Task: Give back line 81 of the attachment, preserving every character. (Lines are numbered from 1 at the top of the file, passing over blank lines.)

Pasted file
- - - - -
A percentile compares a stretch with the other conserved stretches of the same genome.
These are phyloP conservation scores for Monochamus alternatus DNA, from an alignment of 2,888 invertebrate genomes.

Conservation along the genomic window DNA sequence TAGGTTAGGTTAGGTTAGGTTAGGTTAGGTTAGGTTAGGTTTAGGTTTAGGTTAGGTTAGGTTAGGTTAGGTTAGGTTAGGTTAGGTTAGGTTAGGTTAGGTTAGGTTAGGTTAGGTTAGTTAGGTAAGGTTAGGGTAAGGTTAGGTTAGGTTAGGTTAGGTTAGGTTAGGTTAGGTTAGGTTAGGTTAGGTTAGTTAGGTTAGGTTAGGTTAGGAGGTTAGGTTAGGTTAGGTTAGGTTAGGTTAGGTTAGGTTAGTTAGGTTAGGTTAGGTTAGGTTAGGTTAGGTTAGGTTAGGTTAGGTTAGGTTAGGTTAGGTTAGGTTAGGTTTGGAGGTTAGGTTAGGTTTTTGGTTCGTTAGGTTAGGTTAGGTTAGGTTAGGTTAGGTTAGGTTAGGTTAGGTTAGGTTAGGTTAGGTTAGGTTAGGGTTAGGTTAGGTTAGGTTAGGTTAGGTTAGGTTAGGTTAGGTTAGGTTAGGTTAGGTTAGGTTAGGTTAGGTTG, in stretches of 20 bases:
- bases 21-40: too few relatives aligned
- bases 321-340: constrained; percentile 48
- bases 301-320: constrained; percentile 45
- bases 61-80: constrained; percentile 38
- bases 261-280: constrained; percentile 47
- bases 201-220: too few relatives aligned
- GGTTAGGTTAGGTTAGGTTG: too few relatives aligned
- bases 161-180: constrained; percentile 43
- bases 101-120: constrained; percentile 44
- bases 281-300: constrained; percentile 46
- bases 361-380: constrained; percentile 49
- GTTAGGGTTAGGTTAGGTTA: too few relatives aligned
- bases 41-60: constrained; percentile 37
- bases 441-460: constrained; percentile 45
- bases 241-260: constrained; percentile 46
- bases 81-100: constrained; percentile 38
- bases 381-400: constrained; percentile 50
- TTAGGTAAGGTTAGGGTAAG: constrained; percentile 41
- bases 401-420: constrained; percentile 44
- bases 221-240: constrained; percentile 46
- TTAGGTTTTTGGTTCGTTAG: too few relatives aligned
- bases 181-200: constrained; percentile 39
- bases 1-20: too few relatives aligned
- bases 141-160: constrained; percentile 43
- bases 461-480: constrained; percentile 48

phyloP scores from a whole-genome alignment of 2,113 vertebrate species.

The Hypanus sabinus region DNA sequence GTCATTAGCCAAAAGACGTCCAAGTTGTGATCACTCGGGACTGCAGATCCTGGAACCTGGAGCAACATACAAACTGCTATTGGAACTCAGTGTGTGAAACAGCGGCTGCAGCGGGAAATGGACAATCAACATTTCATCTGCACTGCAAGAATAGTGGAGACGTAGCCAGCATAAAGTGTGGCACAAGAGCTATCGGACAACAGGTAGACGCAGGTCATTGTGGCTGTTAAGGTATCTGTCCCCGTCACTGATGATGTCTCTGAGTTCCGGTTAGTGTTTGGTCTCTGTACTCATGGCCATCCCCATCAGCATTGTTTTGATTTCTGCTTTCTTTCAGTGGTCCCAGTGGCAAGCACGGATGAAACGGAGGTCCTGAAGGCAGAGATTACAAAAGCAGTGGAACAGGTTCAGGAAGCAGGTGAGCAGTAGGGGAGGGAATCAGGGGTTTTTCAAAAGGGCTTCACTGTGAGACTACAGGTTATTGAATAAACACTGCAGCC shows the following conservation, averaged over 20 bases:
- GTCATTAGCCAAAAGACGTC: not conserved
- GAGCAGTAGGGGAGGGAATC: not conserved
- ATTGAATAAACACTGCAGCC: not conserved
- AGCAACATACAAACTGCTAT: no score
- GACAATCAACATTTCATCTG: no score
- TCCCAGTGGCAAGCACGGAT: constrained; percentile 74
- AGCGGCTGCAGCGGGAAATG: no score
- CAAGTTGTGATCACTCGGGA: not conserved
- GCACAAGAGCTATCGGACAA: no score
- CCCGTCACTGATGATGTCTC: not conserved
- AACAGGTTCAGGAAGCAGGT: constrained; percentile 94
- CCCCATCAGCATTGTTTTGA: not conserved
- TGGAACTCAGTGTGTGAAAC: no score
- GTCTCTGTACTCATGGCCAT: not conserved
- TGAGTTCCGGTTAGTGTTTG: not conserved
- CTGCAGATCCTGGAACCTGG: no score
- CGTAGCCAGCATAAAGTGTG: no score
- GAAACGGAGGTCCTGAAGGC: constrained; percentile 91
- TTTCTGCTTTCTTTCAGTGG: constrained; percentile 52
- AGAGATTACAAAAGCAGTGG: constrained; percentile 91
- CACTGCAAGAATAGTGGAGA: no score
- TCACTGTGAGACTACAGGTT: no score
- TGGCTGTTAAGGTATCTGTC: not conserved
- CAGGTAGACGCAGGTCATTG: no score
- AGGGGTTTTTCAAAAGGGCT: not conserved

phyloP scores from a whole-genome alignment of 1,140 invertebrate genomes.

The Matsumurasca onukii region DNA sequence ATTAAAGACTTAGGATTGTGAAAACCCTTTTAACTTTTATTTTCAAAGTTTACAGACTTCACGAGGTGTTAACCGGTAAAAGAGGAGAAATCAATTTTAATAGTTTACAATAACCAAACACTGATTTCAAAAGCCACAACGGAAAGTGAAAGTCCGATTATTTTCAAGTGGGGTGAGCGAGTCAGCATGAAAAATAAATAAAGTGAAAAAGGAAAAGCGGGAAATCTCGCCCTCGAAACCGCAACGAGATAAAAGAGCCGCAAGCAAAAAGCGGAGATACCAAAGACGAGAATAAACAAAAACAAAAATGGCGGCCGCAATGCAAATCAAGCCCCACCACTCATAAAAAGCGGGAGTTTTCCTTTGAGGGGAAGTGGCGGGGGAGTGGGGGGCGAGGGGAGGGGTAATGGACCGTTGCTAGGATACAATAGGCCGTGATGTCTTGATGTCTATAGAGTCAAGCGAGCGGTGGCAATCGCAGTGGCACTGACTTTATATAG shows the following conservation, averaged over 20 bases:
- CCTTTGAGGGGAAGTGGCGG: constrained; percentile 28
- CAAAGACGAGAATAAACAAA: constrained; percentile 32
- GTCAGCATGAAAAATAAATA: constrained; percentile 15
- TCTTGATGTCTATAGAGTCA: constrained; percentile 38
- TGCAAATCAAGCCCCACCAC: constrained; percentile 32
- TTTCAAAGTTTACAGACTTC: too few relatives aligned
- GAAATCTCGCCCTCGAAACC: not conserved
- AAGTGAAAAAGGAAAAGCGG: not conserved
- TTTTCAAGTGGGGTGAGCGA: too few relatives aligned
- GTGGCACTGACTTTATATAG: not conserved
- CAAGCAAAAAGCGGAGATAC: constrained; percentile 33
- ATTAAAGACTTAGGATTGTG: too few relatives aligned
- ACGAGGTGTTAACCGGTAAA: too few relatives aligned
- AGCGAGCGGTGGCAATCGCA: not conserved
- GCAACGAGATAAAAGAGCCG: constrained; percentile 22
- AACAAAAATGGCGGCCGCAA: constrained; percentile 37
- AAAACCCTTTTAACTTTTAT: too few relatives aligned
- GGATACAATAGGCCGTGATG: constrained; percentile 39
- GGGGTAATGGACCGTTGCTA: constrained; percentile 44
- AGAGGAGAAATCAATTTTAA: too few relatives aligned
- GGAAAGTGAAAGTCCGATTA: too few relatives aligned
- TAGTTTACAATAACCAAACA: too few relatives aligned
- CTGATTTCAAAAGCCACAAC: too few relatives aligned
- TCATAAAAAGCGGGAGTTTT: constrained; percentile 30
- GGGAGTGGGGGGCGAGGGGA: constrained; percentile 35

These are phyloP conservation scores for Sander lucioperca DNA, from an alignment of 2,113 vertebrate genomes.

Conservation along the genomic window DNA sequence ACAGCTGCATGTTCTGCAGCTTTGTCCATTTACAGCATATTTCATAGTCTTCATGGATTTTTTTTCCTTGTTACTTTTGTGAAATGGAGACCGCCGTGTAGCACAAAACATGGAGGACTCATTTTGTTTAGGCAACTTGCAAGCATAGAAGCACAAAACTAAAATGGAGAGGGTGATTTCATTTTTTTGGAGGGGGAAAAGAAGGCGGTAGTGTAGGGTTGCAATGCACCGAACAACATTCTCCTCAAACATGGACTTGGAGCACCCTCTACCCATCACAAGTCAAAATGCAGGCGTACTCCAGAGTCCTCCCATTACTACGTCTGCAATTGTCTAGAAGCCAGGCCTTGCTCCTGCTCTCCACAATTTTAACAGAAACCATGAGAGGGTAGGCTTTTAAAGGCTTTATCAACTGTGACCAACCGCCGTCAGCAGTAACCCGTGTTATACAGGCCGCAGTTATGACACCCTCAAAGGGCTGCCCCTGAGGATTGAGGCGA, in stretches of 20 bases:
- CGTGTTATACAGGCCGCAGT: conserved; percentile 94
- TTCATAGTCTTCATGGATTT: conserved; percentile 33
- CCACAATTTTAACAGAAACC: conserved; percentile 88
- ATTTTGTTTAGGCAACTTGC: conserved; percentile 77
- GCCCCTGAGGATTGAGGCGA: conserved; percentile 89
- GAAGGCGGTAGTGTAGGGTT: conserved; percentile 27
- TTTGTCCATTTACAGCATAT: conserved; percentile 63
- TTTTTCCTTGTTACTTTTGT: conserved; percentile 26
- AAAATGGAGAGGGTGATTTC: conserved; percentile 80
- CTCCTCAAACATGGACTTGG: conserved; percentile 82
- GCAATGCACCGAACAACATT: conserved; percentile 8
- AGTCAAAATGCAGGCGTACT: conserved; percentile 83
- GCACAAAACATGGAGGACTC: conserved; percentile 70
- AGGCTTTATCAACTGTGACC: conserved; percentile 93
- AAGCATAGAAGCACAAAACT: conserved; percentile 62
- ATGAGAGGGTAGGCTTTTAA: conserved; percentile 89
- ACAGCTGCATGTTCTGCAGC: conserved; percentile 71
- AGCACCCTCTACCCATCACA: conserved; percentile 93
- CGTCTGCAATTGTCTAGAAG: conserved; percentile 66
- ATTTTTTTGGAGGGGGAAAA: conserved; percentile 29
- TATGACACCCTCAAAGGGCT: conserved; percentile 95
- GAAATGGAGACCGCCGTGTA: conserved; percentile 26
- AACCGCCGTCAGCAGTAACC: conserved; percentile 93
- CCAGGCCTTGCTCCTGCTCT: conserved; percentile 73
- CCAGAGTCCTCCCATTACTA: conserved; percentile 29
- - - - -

- TCATAAAAAGCGGGAGTTTT: constrained; percentile 30